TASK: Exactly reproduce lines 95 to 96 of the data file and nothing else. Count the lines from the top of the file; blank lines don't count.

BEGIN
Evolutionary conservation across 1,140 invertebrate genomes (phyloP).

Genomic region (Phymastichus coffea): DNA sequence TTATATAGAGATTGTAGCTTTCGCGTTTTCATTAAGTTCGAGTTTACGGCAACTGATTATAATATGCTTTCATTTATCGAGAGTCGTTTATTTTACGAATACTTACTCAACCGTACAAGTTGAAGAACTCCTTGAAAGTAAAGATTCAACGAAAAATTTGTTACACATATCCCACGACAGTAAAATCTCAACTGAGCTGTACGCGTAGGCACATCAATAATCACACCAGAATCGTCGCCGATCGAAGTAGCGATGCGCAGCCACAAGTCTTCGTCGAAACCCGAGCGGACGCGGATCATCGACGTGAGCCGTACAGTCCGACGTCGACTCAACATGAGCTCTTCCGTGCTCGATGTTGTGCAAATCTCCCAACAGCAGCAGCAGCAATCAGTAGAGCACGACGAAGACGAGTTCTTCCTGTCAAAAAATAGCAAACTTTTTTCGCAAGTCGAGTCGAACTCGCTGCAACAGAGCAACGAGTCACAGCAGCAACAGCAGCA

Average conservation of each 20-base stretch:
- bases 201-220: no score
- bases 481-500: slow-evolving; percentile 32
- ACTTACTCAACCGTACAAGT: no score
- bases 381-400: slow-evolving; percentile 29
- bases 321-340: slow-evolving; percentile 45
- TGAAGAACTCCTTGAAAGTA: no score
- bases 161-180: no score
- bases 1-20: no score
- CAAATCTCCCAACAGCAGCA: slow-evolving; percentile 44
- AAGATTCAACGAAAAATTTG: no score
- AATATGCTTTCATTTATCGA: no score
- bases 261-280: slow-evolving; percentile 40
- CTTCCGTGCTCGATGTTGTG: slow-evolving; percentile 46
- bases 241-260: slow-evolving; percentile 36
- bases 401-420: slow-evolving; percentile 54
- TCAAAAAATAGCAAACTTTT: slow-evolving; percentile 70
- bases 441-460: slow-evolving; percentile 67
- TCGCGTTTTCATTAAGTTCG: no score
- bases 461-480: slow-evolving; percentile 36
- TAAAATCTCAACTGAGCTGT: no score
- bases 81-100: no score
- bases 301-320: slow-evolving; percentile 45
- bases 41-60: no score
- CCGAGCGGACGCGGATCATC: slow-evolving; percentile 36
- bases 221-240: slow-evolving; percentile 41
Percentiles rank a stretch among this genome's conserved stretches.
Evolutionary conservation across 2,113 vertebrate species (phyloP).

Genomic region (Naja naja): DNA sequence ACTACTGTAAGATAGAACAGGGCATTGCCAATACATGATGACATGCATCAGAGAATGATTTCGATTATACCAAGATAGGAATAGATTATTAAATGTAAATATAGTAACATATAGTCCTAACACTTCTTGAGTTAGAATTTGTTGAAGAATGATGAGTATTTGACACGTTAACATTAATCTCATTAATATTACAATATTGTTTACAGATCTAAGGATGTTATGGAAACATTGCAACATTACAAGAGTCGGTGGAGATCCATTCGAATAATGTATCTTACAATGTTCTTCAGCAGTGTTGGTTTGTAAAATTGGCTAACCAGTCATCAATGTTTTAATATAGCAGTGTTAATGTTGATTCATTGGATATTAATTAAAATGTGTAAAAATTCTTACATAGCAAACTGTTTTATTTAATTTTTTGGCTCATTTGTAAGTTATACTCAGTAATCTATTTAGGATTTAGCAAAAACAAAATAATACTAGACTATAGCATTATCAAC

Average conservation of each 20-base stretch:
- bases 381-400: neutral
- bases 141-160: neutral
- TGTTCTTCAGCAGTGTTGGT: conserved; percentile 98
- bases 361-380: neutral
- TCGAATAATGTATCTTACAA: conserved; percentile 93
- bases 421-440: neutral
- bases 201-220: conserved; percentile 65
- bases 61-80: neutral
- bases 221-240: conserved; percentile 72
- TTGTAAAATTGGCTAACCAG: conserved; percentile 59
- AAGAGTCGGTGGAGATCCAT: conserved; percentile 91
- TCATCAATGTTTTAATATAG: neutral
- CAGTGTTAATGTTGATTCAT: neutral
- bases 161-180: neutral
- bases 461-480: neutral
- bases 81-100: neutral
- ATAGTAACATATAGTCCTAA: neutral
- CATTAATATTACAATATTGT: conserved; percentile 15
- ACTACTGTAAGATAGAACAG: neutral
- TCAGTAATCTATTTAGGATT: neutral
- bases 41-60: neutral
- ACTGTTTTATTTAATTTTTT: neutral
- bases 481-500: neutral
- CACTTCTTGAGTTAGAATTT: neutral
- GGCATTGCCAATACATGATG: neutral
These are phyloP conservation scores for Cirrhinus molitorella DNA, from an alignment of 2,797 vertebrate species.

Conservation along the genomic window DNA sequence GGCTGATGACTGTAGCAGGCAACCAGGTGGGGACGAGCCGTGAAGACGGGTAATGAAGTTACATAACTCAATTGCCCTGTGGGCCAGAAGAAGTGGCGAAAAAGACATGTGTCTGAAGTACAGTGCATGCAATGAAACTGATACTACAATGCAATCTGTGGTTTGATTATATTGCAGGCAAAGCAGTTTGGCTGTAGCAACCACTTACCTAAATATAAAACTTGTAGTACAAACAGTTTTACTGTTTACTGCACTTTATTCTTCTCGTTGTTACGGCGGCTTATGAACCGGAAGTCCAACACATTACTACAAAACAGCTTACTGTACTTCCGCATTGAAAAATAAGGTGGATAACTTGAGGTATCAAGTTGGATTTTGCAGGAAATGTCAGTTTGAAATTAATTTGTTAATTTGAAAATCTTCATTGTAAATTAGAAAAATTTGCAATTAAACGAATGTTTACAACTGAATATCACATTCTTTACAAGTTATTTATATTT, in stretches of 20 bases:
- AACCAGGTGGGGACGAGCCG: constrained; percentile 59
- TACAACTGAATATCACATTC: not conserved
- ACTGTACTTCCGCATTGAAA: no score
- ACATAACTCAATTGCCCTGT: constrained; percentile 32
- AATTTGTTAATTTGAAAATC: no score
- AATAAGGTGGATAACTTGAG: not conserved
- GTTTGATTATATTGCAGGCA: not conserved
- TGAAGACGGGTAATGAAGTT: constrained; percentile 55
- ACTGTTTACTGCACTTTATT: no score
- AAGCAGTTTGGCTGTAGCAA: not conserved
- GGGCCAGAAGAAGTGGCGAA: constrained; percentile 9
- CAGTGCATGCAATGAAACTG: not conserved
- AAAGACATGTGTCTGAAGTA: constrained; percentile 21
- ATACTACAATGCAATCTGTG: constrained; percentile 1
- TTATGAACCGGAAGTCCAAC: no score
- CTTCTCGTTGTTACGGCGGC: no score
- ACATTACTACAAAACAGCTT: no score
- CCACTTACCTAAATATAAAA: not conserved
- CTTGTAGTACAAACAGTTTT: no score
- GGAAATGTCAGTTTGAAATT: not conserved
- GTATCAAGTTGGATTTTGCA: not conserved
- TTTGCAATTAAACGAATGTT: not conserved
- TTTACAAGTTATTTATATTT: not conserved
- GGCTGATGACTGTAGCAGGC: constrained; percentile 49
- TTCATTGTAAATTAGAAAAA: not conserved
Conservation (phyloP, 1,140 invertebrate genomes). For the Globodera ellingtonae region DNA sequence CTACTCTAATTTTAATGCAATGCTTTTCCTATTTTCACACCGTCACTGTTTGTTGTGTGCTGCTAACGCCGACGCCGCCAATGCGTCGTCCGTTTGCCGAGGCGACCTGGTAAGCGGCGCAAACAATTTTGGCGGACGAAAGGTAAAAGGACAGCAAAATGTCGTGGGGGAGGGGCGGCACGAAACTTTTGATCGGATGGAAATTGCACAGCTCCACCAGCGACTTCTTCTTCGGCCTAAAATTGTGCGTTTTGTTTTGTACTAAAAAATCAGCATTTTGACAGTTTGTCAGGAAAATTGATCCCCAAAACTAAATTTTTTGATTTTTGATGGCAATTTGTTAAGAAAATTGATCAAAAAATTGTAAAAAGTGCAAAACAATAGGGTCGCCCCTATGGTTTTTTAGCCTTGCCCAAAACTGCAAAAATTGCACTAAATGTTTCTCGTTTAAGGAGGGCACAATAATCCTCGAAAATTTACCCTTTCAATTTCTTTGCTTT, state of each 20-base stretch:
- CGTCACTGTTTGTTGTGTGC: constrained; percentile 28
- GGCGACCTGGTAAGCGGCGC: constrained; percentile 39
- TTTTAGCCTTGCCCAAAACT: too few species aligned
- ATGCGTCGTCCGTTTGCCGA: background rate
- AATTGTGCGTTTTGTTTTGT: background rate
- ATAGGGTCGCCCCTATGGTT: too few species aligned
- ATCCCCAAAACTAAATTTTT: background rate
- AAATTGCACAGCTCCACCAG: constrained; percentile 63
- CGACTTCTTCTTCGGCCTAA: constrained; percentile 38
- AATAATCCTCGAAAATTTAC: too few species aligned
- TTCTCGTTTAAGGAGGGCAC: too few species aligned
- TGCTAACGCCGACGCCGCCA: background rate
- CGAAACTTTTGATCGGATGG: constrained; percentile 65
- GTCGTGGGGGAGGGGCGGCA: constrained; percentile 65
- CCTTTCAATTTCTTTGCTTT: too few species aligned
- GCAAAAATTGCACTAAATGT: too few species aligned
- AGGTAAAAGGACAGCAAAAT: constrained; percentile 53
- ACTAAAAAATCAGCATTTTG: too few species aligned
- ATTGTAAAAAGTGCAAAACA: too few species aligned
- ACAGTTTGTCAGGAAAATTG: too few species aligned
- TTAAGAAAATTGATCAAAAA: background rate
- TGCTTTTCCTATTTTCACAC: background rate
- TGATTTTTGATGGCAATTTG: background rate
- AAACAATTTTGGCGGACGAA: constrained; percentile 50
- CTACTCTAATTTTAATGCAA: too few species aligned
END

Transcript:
- AATAATCCTCGAAAATTTAC: too few species aligned
- TTCTCGTTTAAGGAGGGCAC: too few species aligned